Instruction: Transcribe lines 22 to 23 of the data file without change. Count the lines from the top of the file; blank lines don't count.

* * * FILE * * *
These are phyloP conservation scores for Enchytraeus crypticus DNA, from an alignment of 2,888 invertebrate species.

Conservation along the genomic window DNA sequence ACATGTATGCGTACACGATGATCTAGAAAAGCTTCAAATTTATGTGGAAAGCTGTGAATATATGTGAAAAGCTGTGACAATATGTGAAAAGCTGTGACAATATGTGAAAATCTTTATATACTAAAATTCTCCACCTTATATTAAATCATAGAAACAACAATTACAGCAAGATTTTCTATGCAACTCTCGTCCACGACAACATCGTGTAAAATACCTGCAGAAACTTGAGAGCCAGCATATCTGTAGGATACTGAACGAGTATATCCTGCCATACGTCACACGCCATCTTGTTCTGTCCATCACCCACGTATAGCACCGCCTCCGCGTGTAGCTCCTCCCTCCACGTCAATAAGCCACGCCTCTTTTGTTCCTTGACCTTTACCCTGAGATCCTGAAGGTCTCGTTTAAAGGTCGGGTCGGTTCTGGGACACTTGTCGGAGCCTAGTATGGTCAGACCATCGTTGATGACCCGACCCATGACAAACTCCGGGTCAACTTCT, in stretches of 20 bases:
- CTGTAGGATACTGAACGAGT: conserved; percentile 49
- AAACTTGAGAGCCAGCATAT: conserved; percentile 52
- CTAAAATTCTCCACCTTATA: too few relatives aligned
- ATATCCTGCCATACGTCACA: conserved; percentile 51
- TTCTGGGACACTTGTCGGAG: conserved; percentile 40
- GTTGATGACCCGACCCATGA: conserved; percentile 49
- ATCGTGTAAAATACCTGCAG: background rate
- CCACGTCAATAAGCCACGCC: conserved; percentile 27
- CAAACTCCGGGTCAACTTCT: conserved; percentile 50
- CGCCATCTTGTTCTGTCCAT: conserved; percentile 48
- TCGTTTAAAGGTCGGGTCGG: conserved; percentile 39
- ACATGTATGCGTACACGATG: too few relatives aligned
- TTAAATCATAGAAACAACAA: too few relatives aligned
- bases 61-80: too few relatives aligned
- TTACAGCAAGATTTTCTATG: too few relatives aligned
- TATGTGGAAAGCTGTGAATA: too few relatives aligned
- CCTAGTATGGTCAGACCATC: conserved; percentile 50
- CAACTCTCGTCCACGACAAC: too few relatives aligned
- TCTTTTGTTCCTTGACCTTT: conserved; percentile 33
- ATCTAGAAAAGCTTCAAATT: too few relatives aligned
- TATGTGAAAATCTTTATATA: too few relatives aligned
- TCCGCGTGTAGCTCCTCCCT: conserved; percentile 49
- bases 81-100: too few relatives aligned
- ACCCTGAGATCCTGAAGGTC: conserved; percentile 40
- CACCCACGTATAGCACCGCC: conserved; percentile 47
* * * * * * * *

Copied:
- ATCTAGAAAAGCTTCAAATT: too few relatives aligned
- TATGTGAAAATCTTTATATA: too few relatives aligned